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O'Malley vows to seek curb on septics

Gov. Martin O'Malley promised a vigorous push during the coming legislative session  to curb the proliferation of large housing developments on septic systems, saying that increased pollution from such sources is undermining the progress Maryland is other making on protecting the Chesapeake Bay.

The governor took a defiant tone toward critics of his septic-control policies, which have been labeled by some as part of a "war on rural Maryland." O'Malley said the science was firmly on the side of those who want to control the growth of septic systems -- typically used for large-lot developments in outer suburban and rural areas. While the governor clearly indicated he would submit legislation dealing with the issue, he did not say which form it would take. A spokeswoman said it had not been decided yet whether it would be similar to last year's bill, which would have banned certain large developments on septic systems close to waterways.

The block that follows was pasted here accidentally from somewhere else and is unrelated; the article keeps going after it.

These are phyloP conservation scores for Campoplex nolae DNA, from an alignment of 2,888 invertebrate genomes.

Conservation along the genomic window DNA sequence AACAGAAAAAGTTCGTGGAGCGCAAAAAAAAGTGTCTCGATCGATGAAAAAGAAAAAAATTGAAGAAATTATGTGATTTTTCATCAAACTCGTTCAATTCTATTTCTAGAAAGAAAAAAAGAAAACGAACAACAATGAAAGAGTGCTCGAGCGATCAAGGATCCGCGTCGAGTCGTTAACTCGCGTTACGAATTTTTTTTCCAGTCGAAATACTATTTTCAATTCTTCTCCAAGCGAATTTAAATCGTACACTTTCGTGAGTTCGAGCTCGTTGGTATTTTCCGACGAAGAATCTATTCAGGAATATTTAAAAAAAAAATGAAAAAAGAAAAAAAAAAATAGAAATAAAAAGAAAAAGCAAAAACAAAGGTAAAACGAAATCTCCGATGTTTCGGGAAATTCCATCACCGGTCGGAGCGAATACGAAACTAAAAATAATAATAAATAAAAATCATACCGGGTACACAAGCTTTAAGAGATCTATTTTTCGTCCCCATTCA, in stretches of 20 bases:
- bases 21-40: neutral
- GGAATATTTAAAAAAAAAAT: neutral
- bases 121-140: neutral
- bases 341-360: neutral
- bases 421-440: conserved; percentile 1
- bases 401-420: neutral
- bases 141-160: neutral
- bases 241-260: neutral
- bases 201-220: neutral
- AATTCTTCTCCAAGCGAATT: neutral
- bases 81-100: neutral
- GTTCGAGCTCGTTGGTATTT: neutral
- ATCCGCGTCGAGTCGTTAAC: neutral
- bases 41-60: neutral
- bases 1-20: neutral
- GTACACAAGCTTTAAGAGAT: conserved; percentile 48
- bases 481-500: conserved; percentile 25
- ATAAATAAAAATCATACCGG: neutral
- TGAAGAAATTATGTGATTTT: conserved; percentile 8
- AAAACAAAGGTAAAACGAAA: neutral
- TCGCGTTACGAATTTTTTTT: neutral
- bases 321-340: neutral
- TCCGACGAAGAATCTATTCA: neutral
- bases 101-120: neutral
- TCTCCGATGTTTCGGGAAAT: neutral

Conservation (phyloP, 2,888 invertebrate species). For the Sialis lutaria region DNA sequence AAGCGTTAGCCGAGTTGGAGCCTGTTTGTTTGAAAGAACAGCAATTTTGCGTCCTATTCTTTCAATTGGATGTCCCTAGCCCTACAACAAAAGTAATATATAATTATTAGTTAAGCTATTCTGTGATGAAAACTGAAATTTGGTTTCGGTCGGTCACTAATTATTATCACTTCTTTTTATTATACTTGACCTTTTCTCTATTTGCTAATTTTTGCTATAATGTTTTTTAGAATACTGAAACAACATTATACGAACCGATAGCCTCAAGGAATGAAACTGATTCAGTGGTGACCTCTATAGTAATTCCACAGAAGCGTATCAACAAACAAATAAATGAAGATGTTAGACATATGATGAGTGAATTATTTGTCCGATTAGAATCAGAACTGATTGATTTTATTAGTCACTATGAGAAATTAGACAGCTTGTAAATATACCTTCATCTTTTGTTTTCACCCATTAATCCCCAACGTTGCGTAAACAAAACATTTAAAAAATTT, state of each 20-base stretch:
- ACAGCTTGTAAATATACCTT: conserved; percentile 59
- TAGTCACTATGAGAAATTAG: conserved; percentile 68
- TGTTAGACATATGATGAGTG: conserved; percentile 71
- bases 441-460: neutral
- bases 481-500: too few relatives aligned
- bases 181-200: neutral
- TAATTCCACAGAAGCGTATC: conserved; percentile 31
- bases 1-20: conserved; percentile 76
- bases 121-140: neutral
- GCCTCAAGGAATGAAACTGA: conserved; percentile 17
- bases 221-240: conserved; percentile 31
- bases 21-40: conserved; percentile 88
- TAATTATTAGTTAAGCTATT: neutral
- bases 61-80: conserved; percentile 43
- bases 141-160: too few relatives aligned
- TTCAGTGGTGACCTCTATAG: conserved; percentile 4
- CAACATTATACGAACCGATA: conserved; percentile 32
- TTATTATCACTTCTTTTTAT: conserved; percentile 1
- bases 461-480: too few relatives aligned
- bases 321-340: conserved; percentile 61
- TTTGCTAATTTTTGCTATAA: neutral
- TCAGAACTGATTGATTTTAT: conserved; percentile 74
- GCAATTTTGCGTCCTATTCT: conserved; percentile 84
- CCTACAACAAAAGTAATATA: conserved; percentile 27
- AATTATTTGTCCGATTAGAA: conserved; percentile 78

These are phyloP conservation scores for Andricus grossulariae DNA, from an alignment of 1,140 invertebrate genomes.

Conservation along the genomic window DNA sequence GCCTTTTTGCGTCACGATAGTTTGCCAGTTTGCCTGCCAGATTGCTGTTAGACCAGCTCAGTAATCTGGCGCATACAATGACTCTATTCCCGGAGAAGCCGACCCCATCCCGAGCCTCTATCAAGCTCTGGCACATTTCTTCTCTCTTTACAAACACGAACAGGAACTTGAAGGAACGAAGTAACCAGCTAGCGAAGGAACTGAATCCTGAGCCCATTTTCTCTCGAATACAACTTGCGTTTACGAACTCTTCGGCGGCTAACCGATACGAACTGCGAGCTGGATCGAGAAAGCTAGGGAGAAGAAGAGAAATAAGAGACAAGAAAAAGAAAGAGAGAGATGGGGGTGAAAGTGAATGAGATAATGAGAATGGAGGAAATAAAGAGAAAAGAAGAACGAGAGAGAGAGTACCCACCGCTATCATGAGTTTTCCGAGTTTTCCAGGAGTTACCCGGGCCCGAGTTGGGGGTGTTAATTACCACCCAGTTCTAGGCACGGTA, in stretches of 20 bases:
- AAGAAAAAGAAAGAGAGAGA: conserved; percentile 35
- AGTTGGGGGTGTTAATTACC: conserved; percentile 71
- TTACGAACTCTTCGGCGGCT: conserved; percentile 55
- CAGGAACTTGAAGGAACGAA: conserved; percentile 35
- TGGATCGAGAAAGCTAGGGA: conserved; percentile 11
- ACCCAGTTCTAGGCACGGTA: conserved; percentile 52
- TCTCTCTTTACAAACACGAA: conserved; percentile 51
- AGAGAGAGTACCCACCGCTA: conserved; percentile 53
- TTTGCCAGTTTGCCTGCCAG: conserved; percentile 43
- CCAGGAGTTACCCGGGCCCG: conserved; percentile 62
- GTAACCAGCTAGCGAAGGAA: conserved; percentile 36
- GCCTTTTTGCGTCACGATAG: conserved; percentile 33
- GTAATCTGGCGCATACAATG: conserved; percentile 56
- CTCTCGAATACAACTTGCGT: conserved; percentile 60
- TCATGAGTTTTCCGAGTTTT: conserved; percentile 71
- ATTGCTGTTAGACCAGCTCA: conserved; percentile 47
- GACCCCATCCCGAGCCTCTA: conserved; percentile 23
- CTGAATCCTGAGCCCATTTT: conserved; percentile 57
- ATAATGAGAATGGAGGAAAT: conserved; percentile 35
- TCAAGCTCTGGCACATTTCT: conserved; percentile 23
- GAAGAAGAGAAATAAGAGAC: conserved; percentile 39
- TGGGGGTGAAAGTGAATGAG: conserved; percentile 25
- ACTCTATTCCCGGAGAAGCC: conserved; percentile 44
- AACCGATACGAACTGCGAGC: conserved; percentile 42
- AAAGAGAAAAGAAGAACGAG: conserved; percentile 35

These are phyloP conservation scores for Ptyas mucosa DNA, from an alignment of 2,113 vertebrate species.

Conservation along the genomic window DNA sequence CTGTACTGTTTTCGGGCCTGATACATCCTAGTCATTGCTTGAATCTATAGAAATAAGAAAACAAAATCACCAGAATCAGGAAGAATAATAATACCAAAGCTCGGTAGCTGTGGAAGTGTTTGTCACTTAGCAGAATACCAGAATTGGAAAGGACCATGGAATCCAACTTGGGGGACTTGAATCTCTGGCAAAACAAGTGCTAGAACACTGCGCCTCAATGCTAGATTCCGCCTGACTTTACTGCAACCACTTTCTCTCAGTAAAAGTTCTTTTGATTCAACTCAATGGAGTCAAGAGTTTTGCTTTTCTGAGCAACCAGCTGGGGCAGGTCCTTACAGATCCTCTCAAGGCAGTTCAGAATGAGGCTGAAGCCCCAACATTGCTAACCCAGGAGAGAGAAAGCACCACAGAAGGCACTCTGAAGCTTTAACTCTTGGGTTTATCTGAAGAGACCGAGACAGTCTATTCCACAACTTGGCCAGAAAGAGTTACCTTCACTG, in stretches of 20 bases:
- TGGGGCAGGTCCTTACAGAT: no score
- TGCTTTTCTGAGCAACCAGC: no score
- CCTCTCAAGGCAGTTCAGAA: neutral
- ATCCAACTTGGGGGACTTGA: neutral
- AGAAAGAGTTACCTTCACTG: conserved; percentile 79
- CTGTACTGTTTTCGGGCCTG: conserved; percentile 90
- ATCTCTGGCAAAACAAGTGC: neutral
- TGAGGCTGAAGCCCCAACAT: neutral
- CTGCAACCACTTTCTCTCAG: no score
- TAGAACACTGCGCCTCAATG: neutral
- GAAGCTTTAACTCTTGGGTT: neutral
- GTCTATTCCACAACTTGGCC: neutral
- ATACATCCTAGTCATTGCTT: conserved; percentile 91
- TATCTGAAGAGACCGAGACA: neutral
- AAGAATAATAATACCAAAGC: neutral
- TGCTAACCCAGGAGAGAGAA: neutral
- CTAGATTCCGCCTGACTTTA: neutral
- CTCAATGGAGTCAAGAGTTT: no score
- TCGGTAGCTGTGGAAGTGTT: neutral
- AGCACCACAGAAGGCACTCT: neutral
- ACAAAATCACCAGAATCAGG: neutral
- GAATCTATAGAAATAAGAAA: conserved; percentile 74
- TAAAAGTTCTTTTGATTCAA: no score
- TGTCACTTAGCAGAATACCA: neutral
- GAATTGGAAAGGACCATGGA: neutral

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O'Malley's hard line on septics came during a wide-ranging, statistics-laden roundtable with reporters at the State House during which the governor enumerated his administration's progress toward achieving many of the statistical goals he has set in the past and reaffirmed his determination to keep working toward meeting those that remain.

The governor unveiled no new policy initiatives, but restated his intent to hold his 2013 budget within spending affordability guidelines while providing a generous capital budget to spur the creation of construction jobs.  He said he expects to propose some increases in transportation revenue and in the so-called "flush tax" but did not disclose specifics.

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Among the achievements O'Malley claimed were the state's No. 1 ranking on some national measures of the quality of public schools and reductions of violent crime rates to the lowest level in decades.

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